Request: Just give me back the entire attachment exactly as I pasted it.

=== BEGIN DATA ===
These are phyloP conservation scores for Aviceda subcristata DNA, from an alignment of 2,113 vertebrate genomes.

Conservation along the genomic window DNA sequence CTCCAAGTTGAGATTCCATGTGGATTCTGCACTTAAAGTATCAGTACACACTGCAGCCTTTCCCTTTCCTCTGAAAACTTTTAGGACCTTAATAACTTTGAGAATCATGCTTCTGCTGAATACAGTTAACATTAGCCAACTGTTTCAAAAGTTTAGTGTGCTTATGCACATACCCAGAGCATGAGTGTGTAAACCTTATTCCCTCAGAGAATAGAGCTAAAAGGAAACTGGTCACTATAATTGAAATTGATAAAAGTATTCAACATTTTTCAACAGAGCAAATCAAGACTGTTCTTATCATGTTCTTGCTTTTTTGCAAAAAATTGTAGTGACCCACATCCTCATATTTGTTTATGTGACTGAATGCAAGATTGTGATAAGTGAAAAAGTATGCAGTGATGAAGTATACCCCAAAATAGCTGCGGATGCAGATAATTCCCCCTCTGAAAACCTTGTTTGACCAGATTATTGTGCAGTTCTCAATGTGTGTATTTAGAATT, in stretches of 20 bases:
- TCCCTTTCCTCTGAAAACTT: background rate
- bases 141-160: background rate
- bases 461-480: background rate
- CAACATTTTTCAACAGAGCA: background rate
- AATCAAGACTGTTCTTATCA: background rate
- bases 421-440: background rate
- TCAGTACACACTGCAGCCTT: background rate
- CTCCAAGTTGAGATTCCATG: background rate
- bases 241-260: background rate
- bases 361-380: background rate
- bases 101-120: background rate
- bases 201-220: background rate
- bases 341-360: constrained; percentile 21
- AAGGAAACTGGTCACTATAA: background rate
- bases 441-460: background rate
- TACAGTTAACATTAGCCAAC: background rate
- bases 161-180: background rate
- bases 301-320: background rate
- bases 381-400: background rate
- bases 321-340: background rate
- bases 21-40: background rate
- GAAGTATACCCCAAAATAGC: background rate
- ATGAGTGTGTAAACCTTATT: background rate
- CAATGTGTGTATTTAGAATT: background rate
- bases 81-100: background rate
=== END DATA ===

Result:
These are phyloP conservation scores for Aviceda subcristata DNA, from an alignment of 2,113 vertebrate genomes.

Conservation along the genomic window DNA sequence CTCCAAGTTGAGATTCCATGTGGATTCTGCACTTAAAGTATCAGTACACACTGCAGCCTTTCCCTTTCCTCTGAAAACTTTTAGGACCTTAATAACTTTGAGAATCATGCTTCTGCTGAATACAGTTAACATTAGCCAACTGTTTCAAAAGTTTAGTGTGCTTATGCACATACCCAGAGCATGAGTGTGTAAACCTTATTCCCTCAGAGAATAGAGCTAAAAGGAAACTGGTCACTATAATTGAAATTGATAAAAGTATTCAACATTTTTCAACAGAGCAAATCAAGACTGTTCTTATCATGTTCTTGCTTTTTTGCAAAAAATTGTAGTGACCCACATCCTCATATTTGTTTATGTGACTGAATGCAAGATTGTGATAAGTGAAAAAGTATGCAGTGATGAAGTATACCCCAAAATAGCTGCGGATGCAGATAATTCCCCCTCTGAAAACCTTGTTTGACCAGATTATTGTGCAGTTCTCAATGTGTGTATTTAGAATT, in stretches of 20 bases:
- TCCCTTTCCTCTGAAAACTT: background rate
- bases 141-160: background rate
- bases 461-480: background rate
- CAACATTTTTCAACAGAGCA: background rate
- AATCAAGACTGTTCTTATCA: background rate
- bases 421-440: background rate
- TCAGTACACACTGCAGCCTT: background rate
- CTCCAAGTTGAGATTCCATG: background rate
- bases 241-260: background rate
- bases 361-380: background rate
- bases 101-120: background rate
- bases 201-220: background rate
- bases 341-360: constrained; percentile 21
- AAGGAAACTGGTCACTATAA: background rate
- bases 441-460: background rate
- TACAGTTAACATTAGCCAAC: background rate
- bases 161-180: background rate
- bases 301-320: background rate
- bases 381-400: background rate
- bases 321-340: background rate
- bases 21-40: background rate
- GAAGTATACCCCAAAATAGC: background rate
- ATGAGTGTGTAAACCTTATT: background rate
- CAATGTGTGTATTTAGAATT: background rate
- bases 81-100: background rate